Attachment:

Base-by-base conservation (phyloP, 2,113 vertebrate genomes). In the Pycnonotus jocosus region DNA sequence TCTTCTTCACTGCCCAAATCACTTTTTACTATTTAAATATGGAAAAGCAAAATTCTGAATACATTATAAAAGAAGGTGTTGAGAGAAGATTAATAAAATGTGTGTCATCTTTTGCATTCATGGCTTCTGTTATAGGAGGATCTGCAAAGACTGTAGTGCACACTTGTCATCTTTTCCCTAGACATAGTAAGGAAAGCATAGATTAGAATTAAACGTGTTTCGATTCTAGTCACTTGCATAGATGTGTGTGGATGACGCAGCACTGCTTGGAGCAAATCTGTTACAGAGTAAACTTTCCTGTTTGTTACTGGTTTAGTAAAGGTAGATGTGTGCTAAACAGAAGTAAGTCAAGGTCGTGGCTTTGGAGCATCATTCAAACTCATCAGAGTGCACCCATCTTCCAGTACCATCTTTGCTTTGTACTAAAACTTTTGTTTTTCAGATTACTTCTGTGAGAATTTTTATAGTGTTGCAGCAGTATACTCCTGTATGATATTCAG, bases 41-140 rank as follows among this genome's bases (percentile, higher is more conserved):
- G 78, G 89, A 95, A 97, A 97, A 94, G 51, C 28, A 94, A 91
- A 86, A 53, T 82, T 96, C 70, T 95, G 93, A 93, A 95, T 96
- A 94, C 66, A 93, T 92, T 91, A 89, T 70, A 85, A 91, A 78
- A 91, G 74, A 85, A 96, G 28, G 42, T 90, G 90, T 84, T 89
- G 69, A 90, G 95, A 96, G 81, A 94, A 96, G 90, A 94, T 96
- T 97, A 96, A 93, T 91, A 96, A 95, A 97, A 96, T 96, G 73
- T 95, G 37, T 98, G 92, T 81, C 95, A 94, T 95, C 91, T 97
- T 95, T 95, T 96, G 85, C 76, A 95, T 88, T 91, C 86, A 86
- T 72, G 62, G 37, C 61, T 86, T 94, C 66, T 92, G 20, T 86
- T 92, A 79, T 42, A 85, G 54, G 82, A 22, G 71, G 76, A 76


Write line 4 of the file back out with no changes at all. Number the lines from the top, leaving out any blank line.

- A 94, C 66, A 93, T 92, T 91, A 89, T 70, A 85, A 91, A 78